To execute the jackhammer, the dancer begins in a turtle freeze position, balancing on one arm with their legs tucked closely to their body. Initially, they perform crickets to build speed and momentum. As the dancer gains sufficient momentum, they gradually release the supporting arm from the floor, relying solely on the balance and strength of their one-armed turtle freeze.

See also  Overview of freezes in breakdance (Part 1)

The hallmark of the jackhammer lies in its ability to sustain continuous hops (small jumps off the floor) and rotational movements without the aid of the other arm. This requires exceptional control and precise timing to maintain stability and rhythm throughout the maneuver. The hand palm twists subtly with each hop, facilitating a smooth and controlled rotation while showcasing the dancer’s mastery of balance and technique.

Witnessing the jackhammer in action is a testament to the dancer’s skill and dedication within the breakdance community. It epitomizes the artistry and athleticism inherent in breakdancing, captivating audiences with its dynamic movements and creative expression.

In summary, the jackhammer represents a pinnacle of achievement in breakdancing, blending technical proficiency with artistic flair. By transcending the foundational crickets move and mastering the complexities of one-armed balance and rotation, dancers elevate their performances and push the boundaries of what is possible within the realm of power moves. As a celebrated maneuver in breakdance culture, the jackhammer continues to inspire and awe, demonstrating the limitless potential of human movement and creativity.

Power moves in breakdance (Part 2)
Power moves in breakdance (Part 2)

Elbow spin

The elbow spin is an advanced power move that evolves from mastering the elbow or handstand freeze, demonstrating exceptional balance and rotational control in breakdancing. To execute this dynamic maneuver, the dancer begins by transitioning from a standing position to a handstand, carefully swinging each leg into the air and stabilizing on one forearm.

In the initial setup, the dancer maintains a vertical axis, with legs extended in a straight line above the body to optimize balance and stability. The goal of the elbow spin is to achieve as many rotations as possible while maintaining control and fluidity in movement. To enhance rotation speed, the dancer may utilize their free arm or hand to push off the ground, facilitating additional rounds on the supporting forearm.

Mastering the elbow spin requires precise coordination, core strength, and upper body endurance. It exemplifies the technical prowess and creativity within breakdancing, blending athleticism with artistic expression. The ability to spin smoothly and consistently on the forearm showcases the dancer’s dedication to mastering intricate maneuvers that captivate audiences and push the boundaries of physicality.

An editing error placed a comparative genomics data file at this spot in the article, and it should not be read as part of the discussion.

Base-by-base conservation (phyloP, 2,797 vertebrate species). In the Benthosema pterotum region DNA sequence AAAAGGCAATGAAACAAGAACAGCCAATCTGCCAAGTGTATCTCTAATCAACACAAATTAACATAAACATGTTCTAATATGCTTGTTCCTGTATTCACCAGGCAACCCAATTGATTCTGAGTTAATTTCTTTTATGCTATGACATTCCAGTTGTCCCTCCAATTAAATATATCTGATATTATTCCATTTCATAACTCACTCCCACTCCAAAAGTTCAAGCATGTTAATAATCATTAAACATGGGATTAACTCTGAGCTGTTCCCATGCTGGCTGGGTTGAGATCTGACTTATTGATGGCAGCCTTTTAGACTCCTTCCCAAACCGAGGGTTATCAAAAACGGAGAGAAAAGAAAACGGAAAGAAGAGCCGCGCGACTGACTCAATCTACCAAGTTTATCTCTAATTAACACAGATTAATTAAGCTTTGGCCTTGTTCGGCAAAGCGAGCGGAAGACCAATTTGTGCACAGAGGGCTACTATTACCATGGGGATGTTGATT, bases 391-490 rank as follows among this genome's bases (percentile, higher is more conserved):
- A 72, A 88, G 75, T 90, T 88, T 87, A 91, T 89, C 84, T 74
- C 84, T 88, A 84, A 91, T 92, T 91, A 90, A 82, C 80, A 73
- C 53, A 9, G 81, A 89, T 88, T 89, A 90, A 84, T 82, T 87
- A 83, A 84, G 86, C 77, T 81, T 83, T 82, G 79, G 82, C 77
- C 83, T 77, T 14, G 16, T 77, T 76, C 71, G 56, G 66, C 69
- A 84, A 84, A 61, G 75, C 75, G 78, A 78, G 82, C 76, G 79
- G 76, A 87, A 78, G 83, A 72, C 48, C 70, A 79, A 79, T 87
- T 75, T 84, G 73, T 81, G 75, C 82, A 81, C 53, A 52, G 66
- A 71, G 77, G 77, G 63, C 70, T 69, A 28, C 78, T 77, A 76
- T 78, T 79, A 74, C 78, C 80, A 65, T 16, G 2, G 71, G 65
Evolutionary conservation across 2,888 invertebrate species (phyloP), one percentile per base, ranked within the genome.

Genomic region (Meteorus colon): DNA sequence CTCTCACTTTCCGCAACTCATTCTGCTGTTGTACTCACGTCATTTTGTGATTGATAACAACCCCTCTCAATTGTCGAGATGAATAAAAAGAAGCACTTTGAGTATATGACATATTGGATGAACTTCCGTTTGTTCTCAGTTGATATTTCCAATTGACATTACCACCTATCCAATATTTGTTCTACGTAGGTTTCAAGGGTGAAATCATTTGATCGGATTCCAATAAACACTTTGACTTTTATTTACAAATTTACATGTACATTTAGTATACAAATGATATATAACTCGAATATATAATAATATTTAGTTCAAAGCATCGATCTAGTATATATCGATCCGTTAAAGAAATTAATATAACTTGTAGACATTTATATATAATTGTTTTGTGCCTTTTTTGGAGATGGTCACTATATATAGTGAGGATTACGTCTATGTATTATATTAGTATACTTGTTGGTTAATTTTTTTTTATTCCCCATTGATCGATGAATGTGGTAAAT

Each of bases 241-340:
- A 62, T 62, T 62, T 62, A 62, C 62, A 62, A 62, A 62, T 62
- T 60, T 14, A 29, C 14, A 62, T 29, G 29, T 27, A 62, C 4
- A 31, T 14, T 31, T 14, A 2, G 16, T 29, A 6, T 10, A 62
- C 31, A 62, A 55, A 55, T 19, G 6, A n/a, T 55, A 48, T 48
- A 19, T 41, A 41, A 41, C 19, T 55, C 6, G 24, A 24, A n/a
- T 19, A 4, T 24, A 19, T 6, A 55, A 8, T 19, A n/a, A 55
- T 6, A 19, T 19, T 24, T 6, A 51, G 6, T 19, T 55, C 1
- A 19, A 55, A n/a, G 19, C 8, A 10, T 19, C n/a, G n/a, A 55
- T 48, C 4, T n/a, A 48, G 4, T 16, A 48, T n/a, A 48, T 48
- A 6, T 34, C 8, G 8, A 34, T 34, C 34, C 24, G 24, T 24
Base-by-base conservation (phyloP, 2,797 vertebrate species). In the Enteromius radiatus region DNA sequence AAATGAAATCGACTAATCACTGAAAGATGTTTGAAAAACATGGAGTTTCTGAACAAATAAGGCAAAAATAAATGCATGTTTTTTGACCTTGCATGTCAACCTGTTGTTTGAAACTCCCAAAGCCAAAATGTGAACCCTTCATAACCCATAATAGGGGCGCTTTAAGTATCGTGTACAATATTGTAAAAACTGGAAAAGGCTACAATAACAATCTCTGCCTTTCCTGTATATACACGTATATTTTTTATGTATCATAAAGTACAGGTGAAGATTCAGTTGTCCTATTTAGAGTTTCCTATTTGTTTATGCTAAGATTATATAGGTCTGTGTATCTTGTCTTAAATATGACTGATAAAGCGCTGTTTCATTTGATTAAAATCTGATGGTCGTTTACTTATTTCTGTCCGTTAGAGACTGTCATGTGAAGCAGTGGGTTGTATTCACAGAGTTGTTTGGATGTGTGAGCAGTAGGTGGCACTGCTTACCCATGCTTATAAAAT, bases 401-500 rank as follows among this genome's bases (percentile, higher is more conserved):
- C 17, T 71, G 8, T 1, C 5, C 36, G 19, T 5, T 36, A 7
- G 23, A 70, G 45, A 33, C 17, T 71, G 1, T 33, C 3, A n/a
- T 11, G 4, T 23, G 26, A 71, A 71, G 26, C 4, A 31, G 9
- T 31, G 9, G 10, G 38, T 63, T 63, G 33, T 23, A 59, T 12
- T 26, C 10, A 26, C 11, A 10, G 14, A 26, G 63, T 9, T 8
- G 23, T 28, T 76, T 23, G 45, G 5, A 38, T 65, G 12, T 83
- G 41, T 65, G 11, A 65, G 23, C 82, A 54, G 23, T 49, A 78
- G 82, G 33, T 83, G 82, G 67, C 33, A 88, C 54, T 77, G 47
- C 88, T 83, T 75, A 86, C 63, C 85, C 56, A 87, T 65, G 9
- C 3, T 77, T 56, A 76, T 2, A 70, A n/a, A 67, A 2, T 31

As a celebrated power move in breakdance culture, the elbow spin highlights the evolution of movement and innovation among dancers. It serves as a testament to the continuous exploration and refinement of techniques, enriching performances with its dynamic and visually captivating rotations.

In summary, the elbow spin stands as a testament to the technical skill and creativity within breakdancing, requiring mastery of balance, strength, and rotational control. By pushing the limits of what is possible on the dance floor, dancers inspire and awe with their ability to transform movement into artistry.

Shoulder spin

The shoulder spin represents a dynamic variation in breakdancing, akin to the classic backspin but distinguished by the dancer’s balance on their upper arm and shoulder. This impressive move requires meticulous technique and strength to achieve fluid rotations while maintaining stability.

To initiate the shoulder spin, the dancer begins from a seated position, legs extended in a V-shape. They generate momentum by swinging each leg individually and carefully lowering their back to the floor, transitioning into a controlled rotation. Unlike the backspin, where the dancer supports themselves on their back, the shoulder spin shifts the point of balance to the upper arm and shoulder.

Maintaining balance on the shoulder spin demands precise body alignment and core engagement. The dancer focuses on keeping the legs extended and balanced above the body, creating a visually captivating effect as they rotate. Mastery of this move involves continuous practice to enhance rotational speed and control, showcasing the dancer’s skill in manipulating momentum and weight distribution.

Compared to other power moves, the shoulder spin highlights versatility and creativity in breakdancing techniques. It challenges dancers to explore new ways of utilizing body mechanics and spatial awareness, enhancing the overall complexity and artistic expression of their performances.